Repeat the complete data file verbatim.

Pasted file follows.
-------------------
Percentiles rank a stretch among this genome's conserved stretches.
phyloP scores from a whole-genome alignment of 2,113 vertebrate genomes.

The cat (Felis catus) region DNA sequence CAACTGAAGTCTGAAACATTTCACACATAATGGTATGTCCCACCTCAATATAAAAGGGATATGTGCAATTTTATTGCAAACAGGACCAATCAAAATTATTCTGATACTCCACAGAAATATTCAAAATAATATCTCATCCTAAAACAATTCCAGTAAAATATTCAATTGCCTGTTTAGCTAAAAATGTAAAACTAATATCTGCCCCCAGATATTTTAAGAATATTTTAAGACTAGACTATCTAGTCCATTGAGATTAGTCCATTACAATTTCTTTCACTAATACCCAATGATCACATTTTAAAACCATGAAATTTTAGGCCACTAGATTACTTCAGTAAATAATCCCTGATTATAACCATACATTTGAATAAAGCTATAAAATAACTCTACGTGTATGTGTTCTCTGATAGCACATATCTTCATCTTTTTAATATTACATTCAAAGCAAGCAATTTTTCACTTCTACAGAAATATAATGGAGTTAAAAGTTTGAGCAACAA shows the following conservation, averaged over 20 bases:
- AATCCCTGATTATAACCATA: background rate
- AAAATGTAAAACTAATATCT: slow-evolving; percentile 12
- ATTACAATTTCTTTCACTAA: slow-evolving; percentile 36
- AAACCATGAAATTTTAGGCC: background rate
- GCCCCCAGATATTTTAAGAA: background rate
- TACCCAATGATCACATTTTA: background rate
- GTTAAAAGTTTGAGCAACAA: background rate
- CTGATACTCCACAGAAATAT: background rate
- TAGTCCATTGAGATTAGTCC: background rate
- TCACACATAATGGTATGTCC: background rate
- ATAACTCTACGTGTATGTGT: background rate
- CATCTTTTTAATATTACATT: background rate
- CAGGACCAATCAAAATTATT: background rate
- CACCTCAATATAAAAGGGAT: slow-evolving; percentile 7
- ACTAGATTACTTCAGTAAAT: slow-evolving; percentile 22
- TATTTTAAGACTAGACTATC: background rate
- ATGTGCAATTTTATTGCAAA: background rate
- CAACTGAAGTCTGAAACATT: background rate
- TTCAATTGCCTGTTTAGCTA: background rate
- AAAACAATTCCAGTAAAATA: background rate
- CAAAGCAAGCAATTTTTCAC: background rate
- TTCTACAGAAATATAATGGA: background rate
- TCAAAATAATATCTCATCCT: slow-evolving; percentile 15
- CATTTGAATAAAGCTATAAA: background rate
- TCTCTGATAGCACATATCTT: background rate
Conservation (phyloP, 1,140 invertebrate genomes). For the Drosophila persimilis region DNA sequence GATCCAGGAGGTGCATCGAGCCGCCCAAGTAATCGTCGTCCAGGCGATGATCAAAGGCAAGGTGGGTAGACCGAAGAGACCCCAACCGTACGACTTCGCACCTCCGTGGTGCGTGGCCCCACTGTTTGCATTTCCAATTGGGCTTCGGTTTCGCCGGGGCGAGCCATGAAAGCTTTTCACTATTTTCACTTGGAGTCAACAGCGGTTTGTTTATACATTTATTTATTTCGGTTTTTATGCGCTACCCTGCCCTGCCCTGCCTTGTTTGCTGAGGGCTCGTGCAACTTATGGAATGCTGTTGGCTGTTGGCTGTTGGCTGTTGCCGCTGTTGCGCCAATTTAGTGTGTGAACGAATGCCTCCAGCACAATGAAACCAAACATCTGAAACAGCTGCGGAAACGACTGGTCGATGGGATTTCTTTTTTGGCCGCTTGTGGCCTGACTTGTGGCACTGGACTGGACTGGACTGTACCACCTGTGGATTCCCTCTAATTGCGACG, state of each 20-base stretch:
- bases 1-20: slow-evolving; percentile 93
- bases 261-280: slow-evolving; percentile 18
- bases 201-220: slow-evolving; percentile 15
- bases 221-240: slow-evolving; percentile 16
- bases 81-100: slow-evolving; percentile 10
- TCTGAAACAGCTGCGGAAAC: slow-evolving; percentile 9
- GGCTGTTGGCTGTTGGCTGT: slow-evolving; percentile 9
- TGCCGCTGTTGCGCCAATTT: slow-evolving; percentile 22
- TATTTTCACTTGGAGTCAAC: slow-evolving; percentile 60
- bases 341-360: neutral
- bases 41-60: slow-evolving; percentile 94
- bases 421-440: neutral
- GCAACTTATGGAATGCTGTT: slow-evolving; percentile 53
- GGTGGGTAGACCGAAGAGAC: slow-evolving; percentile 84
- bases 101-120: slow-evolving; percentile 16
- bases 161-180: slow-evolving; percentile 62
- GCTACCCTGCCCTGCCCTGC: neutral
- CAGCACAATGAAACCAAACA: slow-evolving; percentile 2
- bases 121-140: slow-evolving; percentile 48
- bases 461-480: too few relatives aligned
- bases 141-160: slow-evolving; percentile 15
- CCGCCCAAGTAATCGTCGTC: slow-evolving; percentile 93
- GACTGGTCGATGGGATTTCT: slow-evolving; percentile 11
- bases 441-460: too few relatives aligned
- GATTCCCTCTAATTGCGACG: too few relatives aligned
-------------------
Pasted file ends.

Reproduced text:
Percentiles rank a stretch among this genome's conserved stretches.
phyloP scores from a whole-genome alignment of 2,113 vertebrate genomes.

The cat (Felis catus) region DNA sequence CAACTGAAGTCTGAAACATTTCACACATAATGGTATGTCCCACCTCAATATAAAAGGGATATGTGCAATTTTATTGCAAACAGGACCAATCAAAATTATTCTGATACTCCACAGAAATATTCAAAATAATATCTCATCCTAAAACAATTCCAGTAAAATATTCAATTGCCTGTTTAGCTAAAAATGTAAAACTAATATCTGCCCCCAGATATTTTAAGAATATTTTAAGACTAGACTATCTAGTCCATTGAGATTAGTCCATTACAATTTCTTTCACTAATACCCAATGATCACATTTTAAAACCATGAAATTTTAGGCCACTAGATTACTTCAGTAAATAATCCCTGATTATAACCATACATTTGAATAAAGCTATAAAATAACTCTACGTGTATGTGTTCTCTGATAGCACATATCTTCATCTTTTTAATATTACATTCAAAGCAAGCAATTTTTCACTTCTACAGAAATATAATGGAGTTAAAAGTTTGAGCAACAA shows the following conservation, averaged over 20 bases:
- AATCCCTGATTATAACCATA: background rate
- AAAATGTAAAACTAATATCT: slow-evolving; percentile 12
- ATTACAATTTCTTTCACTAA: slow-evolving; percentile 36
- AAACCATGAAATTTTAGGCC: background rate
- GCCCCCAGATATTTTAAGAA: background rate
- TACCCAATGATCACATTTTA: background rate
- GTTAAAAGTTTGAGCAACAA: background rate
- CTGATACTCCACAGAAATAT: background rate
- TAGTCCATTGAGATTAGTCC: background rate
- TCACACATAATGGTATGTCC: background rate
- ATAACTCTACGTGTATGTGT: background rate
- CATCTTTTTAATATTACATT: background rate
- CAGGACCAATCAAAATTATT: background rate
- CACCTCAATATAAAAGGGAT: slow-evolving; percentile 7
- ACTAGATTACTTCAGTAAAT: slow-evolving; percentile 22
- TATTTTAAGACTAGACTATC: background rate
- ATGTGCAATTTTATTGCAAA: background rate
- CAACTGAAGTCTGAAACATT: background rate
- TTCAATTGCCTGTTTAGCTA: background rate
- AAAACAATTCCAGTAAAATA: background rate
- CAAAGCAAGCAATTTTTCAC: background rate
- TTCTACAGAAATATAATGGA: background rate
- TCAAAATAATATCTCATCCT: slow-evolving; percentile 15
- CATTTGAATAAAGCTATAAA: background rate
- TCTCTGATAGCACATATCTT: background rate
Conservation (phyloP, 1,140 invertebrate genomes). For the Drosophila persimilis region DNA sequence GATCCAGGAGGTGCATCGAGCCGCCCAAGTAATCGTCGTCCAGGCGATGATCAAAGGCAAGGTGGGTAGACCGAAGAGACCCCAACCGTACGACTTCGCACCTCCGTGGTGCGTGGCCCCACTGTTTGCATTTCCAATTGGGCTTCGGTTTCGCCGGGGCGAGCCATGAAAGCTTTTCACTATTTTCACTTGGAGTCAACAGCGGTTTGTTTATACATTTATTTATTTCGGTTTTTATGCGCTACCCTGCCCTGCCCTGCCTTGTTTGCTGAGGGCTCGTGCAACTTATGGAATGCTGTTGGCTGTTGGCTGTTGGCTGTTGCCGCTGTTGCGCCAATTTAGTGTGTGAACGAATGCCTCCAGCACAATGAAACCAAACATCTGAAACAGCTGCGGAAACGACTGGTCGATGGGATTTCTTTTTTGGCCGCTTGTGGCCTGACTTGTGGCACTGGACTGGACTGGACTGTACCACCTGTGGATTCCCTCTAATTGCGACG, state of each 20-base stretch:
- bases 1-20: slow-evolving; percentile 93
- bases 261-280: slow-evolving; percentile 18
- bases 201-220: slow-evolving; percentile 15
- bases 221-240: slow-evolving; percentile 16
- bases 81-100: slow-evolving; percentile 10
- TCTGAAACAGCTGCGGAAAC: slow-evolving; percentile 9
- GGCTGTTGGCTGTTGGCTGT: slow-evolving; percentile 9
- TGCCGCTGTTGCGCCAATTT: slow-evolving; percentile 22
- TATTTTCACTTGGAGTCAAC: slow-evolving; percentile 60
- bases 341-360: neutral
- bases 41-60: slow-evolving; percentile 94
- bases 421-440: neutral
- GCAACTTATGGAATGCTGTT: slow-evolving; percentile 53
- GGTGGGTAGACCGAAGAGAC: slow-evolving; percentile 84
- bases 101-120: slow-evolving; percentile 16
- bases 161-180: slow-evolving; percentile 62
- GCTACCCTGCCCTGCCCTGC: neutral
- CAGCACAATGAAACCAAACA: slow-evolving; percentile 2
- bases 121-140: slow-evolving; percentile 48
- bases 461-480: too few relatives aligned
- bases 141-160: slow-evolving; percentile 15
- CCGCCCAAGTAATCGTCGTC: slow-evolving; percentile 93
- GACTGGTCGATGGGATTTCT: slow-evolving; percentile 11
- bases 441-460: too few relatives aligned
- GATTCCCTCTAATTGCGACG: too few relatives aligned